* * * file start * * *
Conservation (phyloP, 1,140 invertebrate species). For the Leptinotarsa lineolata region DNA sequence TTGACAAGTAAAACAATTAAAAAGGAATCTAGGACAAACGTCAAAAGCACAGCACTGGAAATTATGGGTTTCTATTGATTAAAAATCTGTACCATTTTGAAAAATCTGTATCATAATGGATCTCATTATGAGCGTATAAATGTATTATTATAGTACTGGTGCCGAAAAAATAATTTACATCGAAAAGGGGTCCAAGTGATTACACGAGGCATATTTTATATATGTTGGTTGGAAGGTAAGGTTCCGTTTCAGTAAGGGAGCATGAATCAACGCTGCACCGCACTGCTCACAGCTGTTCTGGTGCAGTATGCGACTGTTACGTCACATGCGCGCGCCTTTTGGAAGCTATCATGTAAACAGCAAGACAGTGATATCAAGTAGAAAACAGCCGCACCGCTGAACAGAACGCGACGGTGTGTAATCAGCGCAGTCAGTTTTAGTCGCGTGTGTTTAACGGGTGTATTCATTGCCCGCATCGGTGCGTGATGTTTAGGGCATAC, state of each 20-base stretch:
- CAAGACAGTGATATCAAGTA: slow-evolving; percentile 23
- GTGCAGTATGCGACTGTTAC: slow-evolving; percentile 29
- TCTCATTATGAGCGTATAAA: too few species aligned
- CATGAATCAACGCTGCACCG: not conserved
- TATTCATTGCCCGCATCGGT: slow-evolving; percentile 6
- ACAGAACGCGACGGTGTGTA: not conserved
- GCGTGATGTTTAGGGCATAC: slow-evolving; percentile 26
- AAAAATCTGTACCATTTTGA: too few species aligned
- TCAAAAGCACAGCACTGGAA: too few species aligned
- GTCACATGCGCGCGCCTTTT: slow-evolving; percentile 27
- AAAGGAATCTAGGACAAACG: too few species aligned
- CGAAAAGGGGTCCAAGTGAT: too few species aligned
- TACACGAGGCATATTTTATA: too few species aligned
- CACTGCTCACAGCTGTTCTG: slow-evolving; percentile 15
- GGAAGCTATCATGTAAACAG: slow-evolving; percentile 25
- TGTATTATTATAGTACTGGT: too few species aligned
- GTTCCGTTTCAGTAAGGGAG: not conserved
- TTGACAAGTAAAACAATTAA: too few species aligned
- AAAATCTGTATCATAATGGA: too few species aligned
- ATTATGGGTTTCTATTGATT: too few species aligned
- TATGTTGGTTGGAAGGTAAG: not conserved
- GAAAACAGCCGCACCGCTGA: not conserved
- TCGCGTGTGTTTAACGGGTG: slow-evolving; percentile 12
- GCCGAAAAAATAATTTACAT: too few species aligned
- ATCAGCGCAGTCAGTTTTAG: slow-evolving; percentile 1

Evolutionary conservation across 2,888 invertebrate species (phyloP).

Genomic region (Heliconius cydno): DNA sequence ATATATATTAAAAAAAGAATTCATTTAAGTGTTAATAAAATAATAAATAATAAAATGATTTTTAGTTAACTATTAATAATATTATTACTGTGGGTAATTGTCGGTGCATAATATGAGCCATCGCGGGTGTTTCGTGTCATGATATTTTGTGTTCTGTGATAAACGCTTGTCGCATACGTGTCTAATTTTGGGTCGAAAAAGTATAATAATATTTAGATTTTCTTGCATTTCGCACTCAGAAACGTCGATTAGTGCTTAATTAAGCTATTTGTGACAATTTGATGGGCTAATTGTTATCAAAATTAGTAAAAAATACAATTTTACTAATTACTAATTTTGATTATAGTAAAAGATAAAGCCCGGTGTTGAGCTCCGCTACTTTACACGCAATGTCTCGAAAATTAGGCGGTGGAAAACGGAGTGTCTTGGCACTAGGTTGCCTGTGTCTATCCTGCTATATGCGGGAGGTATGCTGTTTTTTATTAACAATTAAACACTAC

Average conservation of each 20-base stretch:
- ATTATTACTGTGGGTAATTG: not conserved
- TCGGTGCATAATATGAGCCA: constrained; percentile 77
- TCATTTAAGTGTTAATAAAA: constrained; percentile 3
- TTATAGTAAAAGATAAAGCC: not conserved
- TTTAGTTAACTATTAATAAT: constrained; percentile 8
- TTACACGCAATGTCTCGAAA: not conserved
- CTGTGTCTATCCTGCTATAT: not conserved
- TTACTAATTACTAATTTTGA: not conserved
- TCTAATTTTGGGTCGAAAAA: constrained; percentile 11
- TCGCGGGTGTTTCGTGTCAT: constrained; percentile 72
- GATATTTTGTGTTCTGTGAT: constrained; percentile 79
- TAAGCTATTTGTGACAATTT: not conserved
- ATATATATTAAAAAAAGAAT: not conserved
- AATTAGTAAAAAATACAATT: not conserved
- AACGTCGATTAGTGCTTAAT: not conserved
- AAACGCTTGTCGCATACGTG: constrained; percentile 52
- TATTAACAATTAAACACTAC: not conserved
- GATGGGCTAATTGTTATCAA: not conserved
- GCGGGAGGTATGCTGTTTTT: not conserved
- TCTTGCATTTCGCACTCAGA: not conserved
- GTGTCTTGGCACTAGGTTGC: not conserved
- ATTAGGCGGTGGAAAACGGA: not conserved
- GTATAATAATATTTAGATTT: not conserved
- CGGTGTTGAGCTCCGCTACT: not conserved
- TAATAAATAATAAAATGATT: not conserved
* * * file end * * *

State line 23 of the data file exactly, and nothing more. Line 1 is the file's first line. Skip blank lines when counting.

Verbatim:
- GAAAACAGCCGCACCGCTGA: not conserved